Teachers in Oklahoma and Kentucky officially went on strike Monday in an effort to demand better pay and funding for local schools. Teachers in West Virginia went on strike and eventually won a 5% pay raise in March. Teachers in other states like Arizona are reportedly considering similar tactics. Could Iowa teachers be next?

Tammy Wawro, president of the Iowa State Education Association, says that if Iowa teachers were to strike, there would be "harsh" penalties. While Wawro says that they support their efforts to bring attention to the topic of school funding, teachers in the state are "bound by Iowa law which prohibits public employees from striking."

Wawro is correct. Iowa law prohibits public school teachers or unions from striking. The law covers any public school employee or organization. So what are the penalties if Iowa teachers were to strike? For individuals, punishment could include a $500 fine per day, possible jail time of up to 6 months, discharge from work, and they would be ineligible for re-hiring by that employer for one year.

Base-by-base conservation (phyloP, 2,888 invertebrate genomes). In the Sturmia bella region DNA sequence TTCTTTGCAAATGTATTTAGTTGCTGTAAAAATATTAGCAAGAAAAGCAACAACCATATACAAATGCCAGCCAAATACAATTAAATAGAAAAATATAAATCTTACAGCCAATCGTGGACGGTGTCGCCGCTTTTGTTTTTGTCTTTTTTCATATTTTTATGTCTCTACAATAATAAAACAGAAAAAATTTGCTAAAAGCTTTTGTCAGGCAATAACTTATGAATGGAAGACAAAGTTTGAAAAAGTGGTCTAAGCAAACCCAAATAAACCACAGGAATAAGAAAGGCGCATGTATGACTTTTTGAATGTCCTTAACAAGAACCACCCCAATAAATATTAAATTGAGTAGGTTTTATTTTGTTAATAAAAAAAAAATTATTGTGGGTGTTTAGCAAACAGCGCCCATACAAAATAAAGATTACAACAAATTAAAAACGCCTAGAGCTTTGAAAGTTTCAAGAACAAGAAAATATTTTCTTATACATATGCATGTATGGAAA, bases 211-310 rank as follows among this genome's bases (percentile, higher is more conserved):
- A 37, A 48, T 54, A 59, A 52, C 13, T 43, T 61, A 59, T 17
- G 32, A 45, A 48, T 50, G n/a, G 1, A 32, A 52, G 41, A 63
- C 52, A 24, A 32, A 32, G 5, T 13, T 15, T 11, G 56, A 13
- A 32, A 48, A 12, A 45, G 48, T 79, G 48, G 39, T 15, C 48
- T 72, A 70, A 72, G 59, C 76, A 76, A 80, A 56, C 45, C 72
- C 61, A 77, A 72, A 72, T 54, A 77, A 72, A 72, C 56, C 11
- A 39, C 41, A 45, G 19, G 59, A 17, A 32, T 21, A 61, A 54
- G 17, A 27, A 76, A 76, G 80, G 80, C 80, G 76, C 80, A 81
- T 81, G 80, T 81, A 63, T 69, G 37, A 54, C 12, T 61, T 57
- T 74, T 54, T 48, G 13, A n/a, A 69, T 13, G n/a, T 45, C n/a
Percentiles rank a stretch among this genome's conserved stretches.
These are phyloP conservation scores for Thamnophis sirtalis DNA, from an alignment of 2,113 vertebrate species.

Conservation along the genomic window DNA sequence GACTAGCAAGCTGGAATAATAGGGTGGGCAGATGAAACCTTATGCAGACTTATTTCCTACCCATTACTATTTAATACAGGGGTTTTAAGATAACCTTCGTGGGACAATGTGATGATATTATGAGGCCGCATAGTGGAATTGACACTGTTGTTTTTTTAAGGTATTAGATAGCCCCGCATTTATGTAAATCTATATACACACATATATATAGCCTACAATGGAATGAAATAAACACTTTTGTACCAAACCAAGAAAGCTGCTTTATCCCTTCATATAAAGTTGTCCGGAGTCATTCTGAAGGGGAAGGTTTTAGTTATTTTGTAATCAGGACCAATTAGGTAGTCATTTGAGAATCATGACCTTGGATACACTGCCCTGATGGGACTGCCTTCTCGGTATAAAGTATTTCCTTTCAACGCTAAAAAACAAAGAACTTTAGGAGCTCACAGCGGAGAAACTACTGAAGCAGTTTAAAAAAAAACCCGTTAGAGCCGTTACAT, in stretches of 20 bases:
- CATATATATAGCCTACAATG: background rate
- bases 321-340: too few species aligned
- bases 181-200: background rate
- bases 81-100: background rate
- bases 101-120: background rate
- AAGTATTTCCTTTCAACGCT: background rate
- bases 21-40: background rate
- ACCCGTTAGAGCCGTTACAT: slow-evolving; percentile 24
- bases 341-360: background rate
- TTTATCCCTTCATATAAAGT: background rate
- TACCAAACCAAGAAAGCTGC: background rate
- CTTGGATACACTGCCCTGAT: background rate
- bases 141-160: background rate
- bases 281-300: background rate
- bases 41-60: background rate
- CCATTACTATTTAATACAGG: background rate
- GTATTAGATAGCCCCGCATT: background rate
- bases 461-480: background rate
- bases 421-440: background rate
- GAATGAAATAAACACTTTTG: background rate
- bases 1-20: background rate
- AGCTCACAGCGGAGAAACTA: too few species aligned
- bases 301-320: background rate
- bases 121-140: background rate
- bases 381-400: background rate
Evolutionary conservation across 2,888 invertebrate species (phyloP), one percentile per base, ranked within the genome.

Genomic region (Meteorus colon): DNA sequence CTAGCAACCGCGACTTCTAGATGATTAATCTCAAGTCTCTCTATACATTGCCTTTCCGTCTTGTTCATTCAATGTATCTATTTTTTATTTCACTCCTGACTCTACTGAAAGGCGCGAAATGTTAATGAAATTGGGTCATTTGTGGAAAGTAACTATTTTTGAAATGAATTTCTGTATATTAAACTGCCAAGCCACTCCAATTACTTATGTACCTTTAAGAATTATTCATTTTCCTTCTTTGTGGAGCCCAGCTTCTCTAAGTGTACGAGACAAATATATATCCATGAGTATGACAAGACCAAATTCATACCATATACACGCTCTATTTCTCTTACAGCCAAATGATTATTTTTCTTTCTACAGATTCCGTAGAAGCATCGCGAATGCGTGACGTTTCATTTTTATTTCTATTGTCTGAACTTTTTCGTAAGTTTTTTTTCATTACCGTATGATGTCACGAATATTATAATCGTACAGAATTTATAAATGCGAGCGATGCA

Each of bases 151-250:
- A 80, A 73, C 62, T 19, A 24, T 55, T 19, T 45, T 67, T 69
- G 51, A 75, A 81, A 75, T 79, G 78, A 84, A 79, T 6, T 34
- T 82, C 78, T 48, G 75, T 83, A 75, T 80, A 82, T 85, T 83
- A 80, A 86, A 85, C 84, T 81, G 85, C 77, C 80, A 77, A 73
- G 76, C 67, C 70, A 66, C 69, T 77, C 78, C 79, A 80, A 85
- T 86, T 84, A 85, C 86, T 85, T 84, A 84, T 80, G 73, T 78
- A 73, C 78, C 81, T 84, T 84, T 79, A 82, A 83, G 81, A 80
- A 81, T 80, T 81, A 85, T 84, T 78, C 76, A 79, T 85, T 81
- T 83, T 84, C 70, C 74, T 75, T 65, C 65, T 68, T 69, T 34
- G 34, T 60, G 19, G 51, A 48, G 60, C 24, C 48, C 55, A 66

Wawro says that a teacher strike in Iowa just isn't an option right now. Instead, she says that they continue to work through the political process, and by speaking out on issues at public meetings. They are also looking at the next election and backing candidates who are supportive of raising funding levels for teachers and Iowa schools.